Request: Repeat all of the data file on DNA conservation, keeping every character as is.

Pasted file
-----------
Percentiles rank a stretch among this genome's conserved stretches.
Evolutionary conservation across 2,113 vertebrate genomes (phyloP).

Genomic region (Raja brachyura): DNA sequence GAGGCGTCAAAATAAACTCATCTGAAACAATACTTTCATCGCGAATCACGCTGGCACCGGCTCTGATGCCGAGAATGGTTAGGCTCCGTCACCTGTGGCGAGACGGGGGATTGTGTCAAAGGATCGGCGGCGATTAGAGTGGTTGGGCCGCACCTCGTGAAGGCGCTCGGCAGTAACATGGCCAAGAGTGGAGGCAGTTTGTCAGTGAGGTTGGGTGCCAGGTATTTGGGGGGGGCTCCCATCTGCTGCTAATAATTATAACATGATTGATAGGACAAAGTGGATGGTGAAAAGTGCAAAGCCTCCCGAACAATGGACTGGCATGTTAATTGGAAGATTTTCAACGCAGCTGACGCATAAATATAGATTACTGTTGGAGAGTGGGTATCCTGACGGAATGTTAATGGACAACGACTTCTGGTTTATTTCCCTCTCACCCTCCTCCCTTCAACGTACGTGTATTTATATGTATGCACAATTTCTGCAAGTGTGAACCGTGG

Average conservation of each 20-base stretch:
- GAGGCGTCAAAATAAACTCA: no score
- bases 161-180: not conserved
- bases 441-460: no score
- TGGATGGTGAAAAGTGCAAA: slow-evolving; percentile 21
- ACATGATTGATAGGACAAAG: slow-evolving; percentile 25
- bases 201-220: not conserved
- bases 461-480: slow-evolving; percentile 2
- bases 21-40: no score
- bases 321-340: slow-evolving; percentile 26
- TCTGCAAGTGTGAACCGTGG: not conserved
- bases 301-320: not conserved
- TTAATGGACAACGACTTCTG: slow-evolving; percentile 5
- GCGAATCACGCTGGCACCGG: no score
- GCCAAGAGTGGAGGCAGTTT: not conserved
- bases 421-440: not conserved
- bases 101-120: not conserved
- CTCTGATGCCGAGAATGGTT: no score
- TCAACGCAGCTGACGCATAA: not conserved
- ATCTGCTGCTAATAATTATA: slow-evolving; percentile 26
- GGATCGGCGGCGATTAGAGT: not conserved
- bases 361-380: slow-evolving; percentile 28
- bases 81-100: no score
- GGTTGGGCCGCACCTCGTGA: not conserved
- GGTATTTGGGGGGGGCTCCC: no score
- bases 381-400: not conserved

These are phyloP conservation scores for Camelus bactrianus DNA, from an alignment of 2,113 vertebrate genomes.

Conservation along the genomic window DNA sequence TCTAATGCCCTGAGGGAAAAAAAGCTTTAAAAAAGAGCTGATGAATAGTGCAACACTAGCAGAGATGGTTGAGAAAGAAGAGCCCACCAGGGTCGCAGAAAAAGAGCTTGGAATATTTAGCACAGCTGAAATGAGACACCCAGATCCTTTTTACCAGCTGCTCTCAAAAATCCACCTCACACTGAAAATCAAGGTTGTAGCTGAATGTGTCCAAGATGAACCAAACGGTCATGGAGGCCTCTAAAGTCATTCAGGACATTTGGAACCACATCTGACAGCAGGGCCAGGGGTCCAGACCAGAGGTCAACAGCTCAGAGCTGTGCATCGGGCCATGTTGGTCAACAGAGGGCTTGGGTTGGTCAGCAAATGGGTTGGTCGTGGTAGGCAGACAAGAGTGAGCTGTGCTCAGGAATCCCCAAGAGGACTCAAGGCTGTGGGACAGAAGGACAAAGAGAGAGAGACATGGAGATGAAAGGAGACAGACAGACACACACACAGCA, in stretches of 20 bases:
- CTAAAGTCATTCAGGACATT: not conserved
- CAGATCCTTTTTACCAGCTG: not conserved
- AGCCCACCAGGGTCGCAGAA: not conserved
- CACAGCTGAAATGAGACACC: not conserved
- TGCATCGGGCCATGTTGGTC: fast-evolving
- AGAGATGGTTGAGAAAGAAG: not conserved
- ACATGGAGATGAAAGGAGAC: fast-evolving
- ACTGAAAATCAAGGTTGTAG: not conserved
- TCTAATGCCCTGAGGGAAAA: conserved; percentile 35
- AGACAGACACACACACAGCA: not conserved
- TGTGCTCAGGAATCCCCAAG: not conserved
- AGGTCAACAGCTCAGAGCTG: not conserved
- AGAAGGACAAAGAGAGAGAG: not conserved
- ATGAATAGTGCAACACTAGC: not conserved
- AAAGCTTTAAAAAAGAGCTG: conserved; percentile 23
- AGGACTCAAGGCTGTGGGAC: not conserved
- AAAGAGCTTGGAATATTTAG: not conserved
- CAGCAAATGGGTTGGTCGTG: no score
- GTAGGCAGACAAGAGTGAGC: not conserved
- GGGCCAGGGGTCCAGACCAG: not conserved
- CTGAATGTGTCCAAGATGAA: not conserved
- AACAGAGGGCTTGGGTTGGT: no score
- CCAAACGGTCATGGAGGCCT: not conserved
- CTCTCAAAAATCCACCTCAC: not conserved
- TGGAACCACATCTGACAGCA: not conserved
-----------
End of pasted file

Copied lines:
Percentiles rank a stretch among this genome's conserved stretches.
Evolutionary conservation across 2,113 vertebrate genomes (phyloP).

Genomic region (Raja brachyura): DNA sequence GAGGCGTCAAAATAAACTCATCTGAAACAATACTTTCATCGCGAATCACGCTGGCACCGGCTCTGATGCCGAGAATGGTTAGGCTCCGTCACCTGTGGCGAGACGGGGGATTGTGTCAAAGGATCGGCGGCGATTAGAGTGGTTGGGCCGCACCTCGTGAAGGCGCTCGGCAGTAACATGGCCAAGAGTGGAGGCAGTTTGTCAGTGAGGTTGGGTGCCAGGTATTTGGGGGGGGCTCCCATCTGCTGCTAATAATTATAACATGATTGATAGGACAAAGTGGATGGTGAAAAGTGCAAAGCCTCCCGAACAATGGACTGGCATGTTAATTGGAAGATTTTCAACGCAGCTGACGCATAAATATAGATTACTGTTGGAGAGTGGGTATCCTGACGGAATGTTAATGGACAACGACTTCTGGTTTATTTCCCTCTCACCCTCCTCCCTTCAACGTACGTGTATTTATATGTATGCACAATTTCTGCAAGTGTGAACCGTGG

Average conservation of each 20-base stretch:
- GAGGCGTCAAAATAAACTCA: no score
- bases 161-180: not conserved
- bases 441-460: no score
- TGGATGGTGAAAAGTGCAAA: slow-evolving; percentile 21
- ACATGATTGATAGGACAAAG: slow-evolving; percentile 25
- bases 201-220: not conserved
- bases 461-480: slow-evolving; percentile 2
- bases 21-40: no score
- bases 321-340: slow-evolving; percentile 26
- TCTGCAAGTGTGAACCGTGG: not conserved
- bases 301-320: not conserved
- TTAATGGACAACGACTTCTG: slow-evolving; percentile 5
- GCGAATCACGCTGGCACCGG: no score
- GCCAAGAGTGGAGGCAGTTT: not conserved
- bases 421-440: not conserved
- bases 101-120: not conserved
- CTCTGATGCCGAGAATGGTT: no score
- TCAACGCAGCTGACGCATAA: not conserved
- ATCTGCTGCTAATAATTATA: slow-evolving; percentile 26
- GGATCGGCGGCGATTAGAGT: not conserved
- bases 361-380: slow-evolving; percentile 28
- bases 81-100: no score
- GGTTGGGCCGCACCTCGTGA: not conserved
- GGTATTTGGGGGGGGCTCCC: no score
- bases 381-400: not conserved

These are phyloP conservation scores for Camelus bactrianus DNA, from an alignment of 2,113 vertebrate genomes.

Conservation along the genomic window DNA sequence TCTAATGCCCTGAGGGAAAAAAAGCTTTAAAAAAGAGCTGATGAATAGTGCAACACTAGCAGAGATGGTTGAGAAAGAAGAGCCCACCAGGGTCGCAGAAAAAGAGCTTGGAATATTTAGCACAGCTGAAATGAGACACCCAGATCCTTTTTACCAGCTGCTCTCAAAAATCCACCTCACACTGAAAATCAAGGTTGTAGCTGAATGTGTCCAAGATGAACCAAACGGTCATGGAGGCCTCTAAAGTCATTCAGGACATTTGGAACCACATCTGACAGCAGGGCCAGGGGTCCAGACCAGAGGTCAACAGCTCAGAGCTGTGCATCGGGCCATGTTGGTCAACAGAGGGCTTGGGTTGGTCAGCAAATGGGTTGGTCGTGGTAGGCAGACAAGAGTGAGCTGTGCTCAGGAATCCCCAAGAGGACTCAAGGCTGTGGGACAGAAGGACAAAGAGAGAGAGACATGGAGATGAAAGGAGACAGACAGACACACACACAGCA, in stretches of 20 bases:
- CTAAAGTCATTCAGGACATT: not conserved
- CAGATCCTTTTTACCAGCTG: not conserved
- AGCCCACCAGGGTCGCAGAA: not conserved
- CACAGCTGAAATGAGACACC: not conserved
- TGCATCGGGCCATGTTGGTC: fast-evolving
- AGAGATGGTTGAGAAAGAAG: not conserved
- ACATGGAGATGAAAGGAGAC: fast-evolving
- ACTGAAAATCAAGGTTGTAG: not conserved
- TCTAATGCCCTGAGGGAAAA: conserved; percentile 35
- AGACAGACACACACACAGCA: not conserved
- TGTGCTCAGGAATCCCCAAG: not conserved
- AGGTCAACAGCTCAGAGCTG: not conserved
- AGAAGGACAAAGAGAGAGAG: not conserved
- ATGAATAGTGCAACACTAGC: not conserved
- AAAGCTTTAAAAAAGAGCTG: conserved; percentile 23
- AGGACTCAAGGCTGTGGGAC: not conserved
- AAAGAGCTTGGAATATTTAG: not conserved
- CAGCAAATGGGTTGGTCGTG: no score
- GTAGGCAGACAAGAGTGAGC: not conserved
- GGGCCAGGGGTCCAGACCAG: not conserved
- CTGAATGTGTCCAAGATGAA: not conserved
- AACAGAGGGCTTGGGTTGGT: no score
- CCAAACGGTCATGGAGGCCT: not conserved
- CTCTCAAAAATCCACCTCAC: not conserved
- TGGAACCACATCTGACAGCA: not conserved